I was spending all the next days at home, the NYE was coming closer, all my plans were shattered, as was I mentally. I couldn’t sleep because of the physical pain and because of the nightmare of the accident. For days, my brain kept replaying the scene in my dreams.
I made a list of goals for the new year, looking for things to finally become different. It was clear to me that my life needed a change, and it could not be dictated by someone else’s expectations and opinions anymore. I had to learn to say ‘yes’ to what I felt like and to say ‘no’ to what others were suggesting or doing when it didn’t feel comfortable to me. It sounds so simple, but it becomes so impossible once we grow up being taught to listen to what others say and don’t even learn to listen to the heart.

The first months were hard and far from fruitful. It’s indeed difficult to change your habits. When an accident happens, it throws one out of the routine, but once the shock has faded and the wounds have healed, everything most likely returns back to normal, to the very same patterns. I knew it was crucial to keep remembering and to use the pain as a fuel to focus on my conclusions and to make the change happen. At some point, it started to appear. I began daring more and more of those things that usually would make me worry too much about what others would think or say behind my back. I also began refusing, even when I couldn’t have a strong reasoning, but would simply feel a clear ‘no’ from inside my heart. And then, as was having another moment that required some bravery of me, it finally hit me: ‘Why do I worry about what anyone will think about anything I do if I could have been dead by now?’. I am not a regretful person, but I started to look back and found myself wondering, how could I step back from my ideas and desires, say, at the age of 25, when there was a possibility of never reaching the age of 30? And if it is so, is there any reason left for not following my heart just because I’d make myself look silly or inappropriate for my age or my gender or will just give yet another reason for people to criticise me? Does any of it make sense in the first place?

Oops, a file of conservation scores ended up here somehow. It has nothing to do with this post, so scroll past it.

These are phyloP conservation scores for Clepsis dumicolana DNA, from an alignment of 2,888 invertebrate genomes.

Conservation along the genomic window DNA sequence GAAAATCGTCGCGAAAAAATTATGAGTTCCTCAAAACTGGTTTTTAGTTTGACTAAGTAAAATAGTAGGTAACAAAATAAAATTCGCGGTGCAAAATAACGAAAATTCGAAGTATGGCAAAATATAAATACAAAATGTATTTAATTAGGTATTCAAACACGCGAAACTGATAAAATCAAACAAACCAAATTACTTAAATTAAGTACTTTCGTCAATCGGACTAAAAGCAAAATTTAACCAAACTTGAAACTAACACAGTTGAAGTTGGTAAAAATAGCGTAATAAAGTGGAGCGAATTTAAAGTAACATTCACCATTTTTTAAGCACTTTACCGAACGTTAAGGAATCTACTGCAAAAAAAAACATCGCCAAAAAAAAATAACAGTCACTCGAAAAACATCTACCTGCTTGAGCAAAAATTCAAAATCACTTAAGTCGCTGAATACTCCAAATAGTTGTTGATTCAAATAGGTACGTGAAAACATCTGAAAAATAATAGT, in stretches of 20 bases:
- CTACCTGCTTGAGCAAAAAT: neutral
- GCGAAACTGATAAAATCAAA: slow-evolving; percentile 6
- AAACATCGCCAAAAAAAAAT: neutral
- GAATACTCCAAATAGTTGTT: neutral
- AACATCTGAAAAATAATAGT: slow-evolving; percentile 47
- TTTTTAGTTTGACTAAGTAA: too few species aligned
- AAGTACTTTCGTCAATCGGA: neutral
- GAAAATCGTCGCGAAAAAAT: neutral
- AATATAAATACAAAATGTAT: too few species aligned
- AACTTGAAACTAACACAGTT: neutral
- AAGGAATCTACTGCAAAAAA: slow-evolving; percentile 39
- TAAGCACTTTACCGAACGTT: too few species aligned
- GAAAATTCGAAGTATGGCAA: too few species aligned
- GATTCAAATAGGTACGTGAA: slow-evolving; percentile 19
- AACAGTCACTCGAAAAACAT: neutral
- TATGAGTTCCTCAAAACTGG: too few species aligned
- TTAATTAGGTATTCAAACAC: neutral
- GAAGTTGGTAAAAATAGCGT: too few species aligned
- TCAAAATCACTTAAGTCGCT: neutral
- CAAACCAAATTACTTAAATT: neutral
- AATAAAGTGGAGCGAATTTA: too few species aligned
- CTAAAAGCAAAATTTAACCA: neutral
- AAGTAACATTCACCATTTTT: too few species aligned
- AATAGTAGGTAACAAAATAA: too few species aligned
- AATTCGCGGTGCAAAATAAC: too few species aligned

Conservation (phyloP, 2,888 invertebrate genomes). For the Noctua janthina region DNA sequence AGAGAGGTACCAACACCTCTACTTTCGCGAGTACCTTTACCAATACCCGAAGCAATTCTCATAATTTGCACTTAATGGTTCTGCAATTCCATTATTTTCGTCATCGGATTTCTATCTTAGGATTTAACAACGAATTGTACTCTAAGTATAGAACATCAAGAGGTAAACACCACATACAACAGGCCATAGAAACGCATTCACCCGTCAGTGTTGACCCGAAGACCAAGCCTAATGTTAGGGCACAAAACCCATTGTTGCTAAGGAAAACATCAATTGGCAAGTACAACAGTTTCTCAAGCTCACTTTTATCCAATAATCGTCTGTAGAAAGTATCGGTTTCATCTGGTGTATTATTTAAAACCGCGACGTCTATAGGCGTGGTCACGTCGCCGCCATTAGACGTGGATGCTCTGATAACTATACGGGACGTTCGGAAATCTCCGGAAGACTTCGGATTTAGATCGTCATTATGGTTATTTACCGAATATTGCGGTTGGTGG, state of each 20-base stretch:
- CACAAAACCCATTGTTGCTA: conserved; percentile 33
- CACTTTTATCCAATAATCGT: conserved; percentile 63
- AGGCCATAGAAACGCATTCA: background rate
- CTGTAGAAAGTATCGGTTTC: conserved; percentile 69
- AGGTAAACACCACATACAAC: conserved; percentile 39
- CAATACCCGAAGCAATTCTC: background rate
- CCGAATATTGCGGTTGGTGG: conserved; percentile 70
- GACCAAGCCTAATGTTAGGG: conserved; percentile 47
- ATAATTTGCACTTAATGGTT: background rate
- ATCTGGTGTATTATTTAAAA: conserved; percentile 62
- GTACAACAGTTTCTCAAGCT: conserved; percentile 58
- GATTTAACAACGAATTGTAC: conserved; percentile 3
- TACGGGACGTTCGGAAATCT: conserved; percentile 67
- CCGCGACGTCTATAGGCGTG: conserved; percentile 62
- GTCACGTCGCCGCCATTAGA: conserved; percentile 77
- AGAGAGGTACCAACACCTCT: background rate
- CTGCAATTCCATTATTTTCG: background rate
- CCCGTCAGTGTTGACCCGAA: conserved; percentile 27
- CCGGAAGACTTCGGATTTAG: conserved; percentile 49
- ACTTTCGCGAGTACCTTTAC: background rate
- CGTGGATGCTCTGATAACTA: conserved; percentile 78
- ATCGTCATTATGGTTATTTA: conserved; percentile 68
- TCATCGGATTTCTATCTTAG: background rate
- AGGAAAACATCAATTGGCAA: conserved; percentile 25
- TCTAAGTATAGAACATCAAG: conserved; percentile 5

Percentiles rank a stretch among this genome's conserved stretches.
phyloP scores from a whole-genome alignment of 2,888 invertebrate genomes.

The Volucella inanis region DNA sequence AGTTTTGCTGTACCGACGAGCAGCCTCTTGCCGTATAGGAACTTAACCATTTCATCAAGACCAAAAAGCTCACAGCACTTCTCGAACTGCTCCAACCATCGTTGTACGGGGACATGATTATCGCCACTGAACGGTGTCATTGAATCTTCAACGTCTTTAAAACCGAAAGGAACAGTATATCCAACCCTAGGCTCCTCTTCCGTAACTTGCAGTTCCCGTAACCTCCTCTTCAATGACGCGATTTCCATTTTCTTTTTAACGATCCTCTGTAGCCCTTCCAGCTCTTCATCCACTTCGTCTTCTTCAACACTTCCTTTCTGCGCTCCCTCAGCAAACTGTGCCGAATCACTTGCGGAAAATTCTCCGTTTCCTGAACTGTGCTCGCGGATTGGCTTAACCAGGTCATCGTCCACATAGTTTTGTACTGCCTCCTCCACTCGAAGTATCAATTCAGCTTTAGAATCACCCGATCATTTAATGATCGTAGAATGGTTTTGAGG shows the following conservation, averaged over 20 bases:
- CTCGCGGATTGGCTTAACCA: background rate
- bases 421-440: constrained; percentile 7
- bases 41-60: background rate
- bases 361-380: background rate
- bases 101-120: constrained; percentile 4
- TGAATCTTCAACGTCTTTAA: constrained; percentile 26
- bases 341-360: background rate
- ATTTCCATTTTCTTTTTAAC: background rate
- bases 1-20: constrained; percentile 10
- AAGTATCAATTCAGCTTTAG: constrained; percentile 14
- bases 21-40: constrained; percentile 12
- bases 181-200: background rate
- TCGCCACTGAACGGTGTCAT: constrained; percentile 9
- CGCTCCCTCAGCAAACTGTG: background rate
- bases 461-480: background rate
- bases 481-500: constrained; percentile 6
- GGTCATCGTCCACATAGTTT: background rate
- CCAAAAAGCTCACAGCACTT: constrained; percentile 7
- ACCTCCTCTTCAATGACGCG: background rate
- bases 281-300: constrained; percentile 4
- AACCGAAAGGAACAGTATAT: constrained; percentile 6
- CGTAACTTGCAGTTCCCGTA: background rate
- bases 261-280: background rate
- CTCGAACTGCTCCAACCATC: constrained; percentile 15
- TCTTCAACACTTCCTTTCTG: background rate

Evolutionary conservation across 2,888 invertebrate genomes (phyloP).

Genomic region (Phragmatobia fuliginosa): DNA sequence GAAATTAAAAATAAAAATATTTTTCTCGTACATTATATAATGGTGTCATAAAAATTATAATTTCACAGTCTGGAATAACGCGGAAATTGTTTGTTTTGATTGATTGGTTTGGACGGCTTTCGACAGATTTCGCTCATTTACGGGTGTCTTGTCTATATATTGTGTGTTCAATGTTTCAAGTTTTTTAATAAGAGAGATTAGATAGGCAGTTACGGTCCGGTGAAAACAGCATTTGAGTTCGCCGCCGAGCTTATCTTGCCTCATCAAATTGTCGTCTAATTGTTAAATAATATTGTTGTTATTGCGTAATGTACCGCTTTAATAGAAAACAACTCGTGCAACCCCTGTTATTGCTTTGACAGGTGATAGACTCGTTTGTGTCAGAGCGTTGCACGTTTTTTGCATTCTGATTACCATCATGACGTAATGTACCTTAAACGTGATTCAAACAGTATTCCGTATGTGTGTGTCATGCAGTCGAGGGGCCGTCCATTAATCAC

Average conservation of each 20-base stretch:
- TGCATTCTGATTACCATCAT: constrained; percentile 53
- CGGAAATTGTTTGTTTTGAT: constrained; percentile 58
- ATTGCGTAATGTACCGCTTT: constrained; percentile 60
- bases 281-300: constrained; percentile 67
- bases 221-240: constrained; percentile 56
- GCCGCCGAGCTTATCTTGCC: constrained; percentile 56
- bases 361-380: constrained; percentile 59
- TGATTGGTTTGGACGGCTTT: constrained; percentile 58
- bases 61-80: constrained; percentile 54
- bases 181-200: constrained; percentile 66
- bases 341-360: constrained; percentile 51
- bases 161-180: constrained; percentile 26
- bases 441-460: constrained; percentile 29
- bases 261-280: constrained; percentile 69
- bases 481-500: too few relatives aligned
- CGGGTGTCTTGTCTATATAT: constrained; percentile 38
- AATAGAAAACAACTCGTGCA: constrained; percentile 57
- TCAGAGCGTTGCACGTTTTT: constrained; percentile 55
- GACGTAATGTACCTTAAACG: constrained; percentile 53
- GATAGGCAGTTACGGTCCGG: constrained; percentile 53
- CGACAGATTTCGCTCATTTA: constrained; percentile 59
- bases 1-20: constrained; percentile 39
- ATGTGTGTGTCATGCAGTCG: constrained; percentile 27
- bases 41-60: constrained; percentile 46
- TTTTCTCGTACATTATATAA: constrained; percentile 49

The Cure

After the accident, a movie-like miracle happened. I stumbled upon the book ‘Tuesdays With Morrie’ that was stashed in one of the drawers of that guest house room I was renting. I began reading it but only finished half of the book by the time I had to check out. I left the book where it found me to make sure it will find the next one who is supposed to come across it. Half a year later, I was reading the same book, and that’s when I finally read the words that shaped what I called my ‘ultimate cure’ at the beginning of this post. It is a simple idea.

We don’t live fully until we realise that death is inevitable.

I had met people in my life before who had only begun doing what they always felt like doing after surviving cancer. Yet, when I thought about how my life would be in a comparable case, I’d never think of changing anything that drastically unless I’d end up in the same condition. Putting this way of thinking into words make it sound absurd. Yet, I am sure more people are having the exact same pattern of thought than are willing to admit it.

Can we make a real change in life without having a near-death experience? I decided to share my story, despite still feeling uncomfortable about my mistake, in the hope that the answer is yes. But also to make you, dear reader, ask yourself this question. At this given moment, are you risking something, which you may haven’t even realised, by acting out of someone else’s expectations?